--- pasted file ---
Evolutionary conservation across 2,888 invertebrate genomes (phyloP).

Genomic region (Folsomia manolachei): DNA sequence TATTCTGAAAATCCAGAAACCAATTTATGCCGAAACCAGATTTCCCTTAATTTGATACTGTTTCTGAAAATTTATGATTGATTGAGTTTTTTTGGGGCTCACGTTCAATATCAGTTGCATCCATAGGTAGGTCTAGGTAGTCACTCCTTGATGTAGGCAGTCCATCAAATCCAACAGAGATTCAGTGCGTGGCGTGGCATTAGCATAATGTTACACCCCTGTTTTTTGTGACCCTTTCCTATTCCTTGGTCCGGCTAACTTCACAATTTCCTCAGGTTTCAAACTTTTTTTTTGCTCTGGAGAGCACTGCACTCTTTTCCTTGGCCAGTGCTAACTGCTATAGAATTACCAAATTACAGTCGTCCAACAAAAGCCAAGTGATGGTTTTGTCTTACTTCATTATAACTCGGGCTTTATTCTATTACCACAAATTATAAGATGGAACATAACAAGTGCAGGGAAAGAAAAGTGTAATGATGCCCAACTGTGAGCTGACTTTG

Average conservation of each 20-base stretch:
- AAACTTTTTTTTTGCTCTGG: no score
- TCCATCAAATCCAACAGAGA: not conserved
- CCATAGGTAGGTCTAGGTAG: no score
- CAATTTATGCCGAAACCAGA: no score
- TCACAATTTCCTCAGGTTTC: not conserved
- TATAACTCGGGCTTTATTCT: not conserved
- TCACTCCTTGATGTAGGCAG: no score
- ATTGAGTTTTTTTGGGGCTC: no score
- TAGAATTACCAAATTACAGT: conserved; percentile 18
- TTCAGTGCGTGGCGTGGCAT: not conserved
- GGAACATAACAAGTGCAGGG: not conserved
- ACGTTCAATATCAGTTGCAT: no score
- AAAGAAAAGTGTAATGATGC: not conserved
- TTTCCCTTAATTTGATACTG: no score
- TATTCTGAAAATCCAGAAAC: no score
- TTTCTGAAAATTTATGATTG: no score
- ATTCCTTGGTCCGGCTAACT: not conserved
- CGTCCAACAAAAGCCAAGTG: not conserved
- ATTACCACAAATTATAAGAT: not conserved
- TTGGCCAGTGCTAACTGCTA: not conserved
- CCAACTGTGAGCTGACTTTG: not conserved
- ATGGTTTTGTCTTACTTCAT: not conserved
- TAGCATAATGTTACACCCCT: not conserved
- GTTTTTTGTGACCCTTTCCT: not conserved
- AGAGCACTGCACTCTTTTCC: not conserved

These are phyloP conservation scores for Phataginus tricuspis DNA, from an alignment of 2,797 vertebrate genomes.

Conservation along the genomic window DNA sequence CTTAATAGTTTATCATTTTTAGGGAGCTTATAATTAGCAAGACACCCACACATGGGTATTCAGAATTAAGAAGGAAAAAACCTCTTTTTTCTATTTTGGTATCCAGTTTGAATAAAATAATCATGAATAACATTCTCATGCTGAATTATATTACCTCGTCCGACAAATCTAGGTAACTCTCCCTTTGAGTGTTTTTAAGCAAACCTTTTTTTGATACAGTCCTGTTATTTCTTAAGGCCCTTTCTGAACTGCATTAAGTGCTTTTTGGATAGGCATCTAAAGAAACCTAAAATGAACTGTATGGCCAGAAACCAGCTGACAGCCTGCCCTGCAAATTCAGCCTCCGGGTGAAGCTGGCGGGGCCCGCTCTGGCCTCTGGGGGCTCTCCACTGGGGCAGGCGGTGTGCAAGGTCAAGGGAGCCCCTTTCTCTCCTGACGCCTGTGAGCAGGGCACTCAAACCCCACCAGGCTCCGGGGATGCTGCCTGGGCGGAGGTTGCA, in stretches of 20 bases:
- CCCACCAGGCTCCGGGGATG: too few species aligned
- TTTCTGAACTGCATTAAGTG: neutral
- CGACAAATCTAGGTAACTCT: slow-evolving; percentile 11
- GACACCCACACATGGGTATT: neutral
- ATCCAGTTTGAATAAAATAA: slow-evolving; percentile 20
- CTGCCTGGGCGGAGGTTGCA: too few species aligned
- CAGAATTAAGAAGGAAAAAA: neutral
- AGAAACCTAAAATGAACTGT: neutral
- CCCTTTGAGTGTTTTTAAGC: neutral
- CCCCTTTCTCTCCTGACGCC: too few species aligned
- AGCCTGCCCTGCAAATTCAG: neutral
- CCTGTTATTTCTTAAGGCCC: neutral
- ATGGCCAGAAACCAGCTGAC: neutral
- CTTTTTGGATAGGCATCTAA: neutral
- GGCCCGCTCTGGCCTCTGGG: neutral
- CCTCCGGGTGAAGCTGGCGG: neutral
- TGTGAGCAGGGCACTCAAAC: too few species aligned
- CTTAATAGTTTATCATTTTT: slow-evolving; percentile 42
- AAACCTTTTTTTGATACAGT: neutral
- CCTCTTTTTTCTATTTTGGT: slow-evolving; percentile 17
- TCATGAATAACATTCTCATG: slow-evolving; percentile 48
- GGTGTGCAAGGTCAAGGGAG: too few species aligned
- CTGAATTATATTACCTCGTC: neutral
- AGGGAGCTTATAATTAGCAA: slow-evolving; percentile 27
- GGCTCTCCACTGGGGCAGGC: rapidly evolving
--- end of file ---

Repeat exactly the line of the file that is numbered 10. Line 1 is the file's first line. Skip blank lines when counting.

- TCACTCCTTGATGTAGGCAG: no score